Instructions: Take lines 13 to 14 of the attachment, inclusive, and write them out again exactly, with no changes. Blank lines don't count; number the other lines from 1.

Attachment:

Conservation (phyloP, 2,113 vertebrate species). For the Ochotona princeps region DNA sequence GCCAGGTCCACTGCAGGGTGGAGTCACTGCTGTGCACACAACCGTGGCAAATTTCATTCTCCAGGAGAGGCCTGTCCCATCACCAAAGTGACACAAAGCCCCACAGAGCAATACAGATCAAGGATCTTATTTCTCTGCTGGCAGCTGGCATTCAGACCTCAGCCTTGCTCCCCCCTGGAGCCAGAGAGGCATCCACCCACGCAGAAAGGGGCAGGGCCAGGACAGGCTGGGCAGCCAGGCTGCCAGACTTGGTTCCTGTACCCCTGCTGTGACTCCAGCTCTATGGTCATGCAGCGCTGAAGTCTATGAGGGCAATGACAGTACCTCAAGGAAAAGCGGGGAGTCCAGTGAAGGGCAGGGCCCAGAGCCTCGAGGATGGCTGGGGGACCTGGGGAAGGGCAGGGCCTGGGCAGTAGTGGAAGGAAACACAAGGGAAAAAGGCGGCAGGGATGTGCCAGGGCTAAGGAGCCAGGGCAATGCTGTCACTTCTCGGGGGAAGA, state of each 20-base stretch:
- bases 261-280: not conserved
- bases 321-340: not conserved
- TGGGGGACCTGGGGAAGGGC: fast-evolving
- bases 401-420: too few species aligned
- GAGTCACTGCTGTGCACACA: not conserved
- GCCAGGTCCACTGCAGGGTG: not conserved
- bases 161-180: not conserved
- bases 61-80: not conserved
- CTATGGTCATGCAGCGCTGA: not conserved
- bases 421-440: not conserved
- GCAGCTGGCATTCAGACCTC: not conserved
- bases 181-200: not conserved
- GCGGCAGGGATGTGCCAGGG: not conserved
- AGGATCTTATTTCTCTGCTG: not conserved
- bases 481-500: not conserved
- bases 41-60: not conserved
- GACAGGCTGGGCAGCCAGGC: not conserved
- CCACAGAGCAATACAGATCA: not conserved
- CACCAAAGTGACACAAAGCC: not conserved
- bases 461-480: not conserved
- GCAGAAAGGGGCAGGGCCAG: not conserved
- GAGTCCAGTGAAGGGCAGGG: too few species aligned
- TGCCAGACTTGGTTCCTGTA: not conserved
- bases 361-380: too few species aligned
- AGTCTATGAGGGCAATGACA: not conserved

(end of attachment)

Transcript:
- bases 181-200: not conserved
- GCGGCAGGGATGTGCCAGGG: not conserved